An enigmatic, unmarked stone monument stands in the shade of the yew trees rooted in the graveyard of a medieval church. Legend says that Will Scarlet, one of Robin Hood’s Merry Men who was supposedly a native of Blidworth, was buried near this weathered pillar in the heart of Sherwood Forest, Nottinghamshire.
Blidworth’s 15th-century Church of St. Mary of the Purification replaced an earlier Norman church or monastery. It’s probable that Scarlet’s grave is constructed from parts of this earlier structure, though when these architectural relics were assembled into their current squat monumental form and why they became associated with the mortal remains of one of Robin Hood’s henchmen is unknown.
Even if Scarlet existed and was buried in Blidworth, these 600-year-old fragments would have to be to be a later addition to his grave, as the bulk of the Robin Hood legends are set in the 13th century.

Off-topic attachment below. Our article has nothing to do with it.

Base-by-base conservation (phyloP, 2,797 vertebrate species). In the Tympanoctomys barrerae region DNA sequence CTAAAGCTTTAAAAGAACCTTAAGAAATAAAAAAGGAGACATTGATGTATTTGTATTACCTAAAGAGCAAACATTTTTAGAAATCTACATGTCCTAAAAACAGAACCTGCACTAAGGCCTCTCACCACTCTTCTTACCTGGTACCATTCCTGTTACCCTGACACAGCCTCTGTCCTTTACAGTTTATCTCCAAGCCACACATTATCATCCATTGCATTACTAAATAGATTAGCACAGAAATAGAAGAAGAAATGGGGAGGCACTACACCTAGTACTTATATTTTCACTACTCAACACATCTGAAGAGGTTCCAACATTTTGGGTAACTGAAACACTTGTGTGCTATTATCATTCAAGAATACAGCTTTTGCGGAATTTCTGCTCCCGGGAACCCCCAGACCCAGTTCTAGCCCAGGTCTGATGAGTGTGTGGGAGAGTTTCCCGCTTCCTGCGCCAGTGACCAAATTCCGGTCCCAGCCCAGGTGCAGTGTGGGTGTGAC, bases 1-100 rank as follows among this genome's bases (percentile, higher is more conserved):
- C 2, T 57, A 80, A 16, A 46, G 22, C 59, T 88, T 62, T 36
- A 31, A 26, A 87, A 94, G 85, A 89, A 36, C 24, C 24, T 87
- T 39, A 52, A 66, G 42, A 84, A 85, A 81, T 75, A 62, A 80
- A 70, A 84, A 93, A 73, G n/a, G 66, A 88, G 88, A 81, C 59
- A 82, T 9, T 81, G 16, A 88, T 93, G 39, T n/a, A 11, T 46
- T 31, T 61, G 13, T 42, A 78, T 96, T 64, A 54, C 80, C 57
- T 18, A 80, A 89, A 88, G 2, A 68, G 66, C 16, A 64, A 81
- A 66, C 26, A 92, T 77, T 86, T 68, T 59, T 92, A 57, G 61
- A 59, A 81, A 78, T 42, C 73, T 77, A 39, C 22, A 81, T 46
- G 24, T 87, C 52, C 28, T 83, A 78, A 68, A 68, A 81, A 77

Scarlet’s Grave isn’t the only link Blidworth has with the Robin Hood legends. Maid Marian supposedly lived in a cottage opposite the church and was escorted to her wedding with Robin at nearby Edwinstowe by Scarlet himself.
A real-life Robin Hood-esque event, contemporary with the legends, did occur in the village and could have inspired Blidworth’s myths of merry outlaws. In 1276, two archers were caught poaching in Sherwood Forest and imprisoned in the village. As they awaited sentencing by the Sheriff of Nottingham, they met an organized gang of 20 archers and swordsmen, who assaulted the guards and freed the poachers. The identity of this real-life band of 13th-century Sherwood outlaws is not known.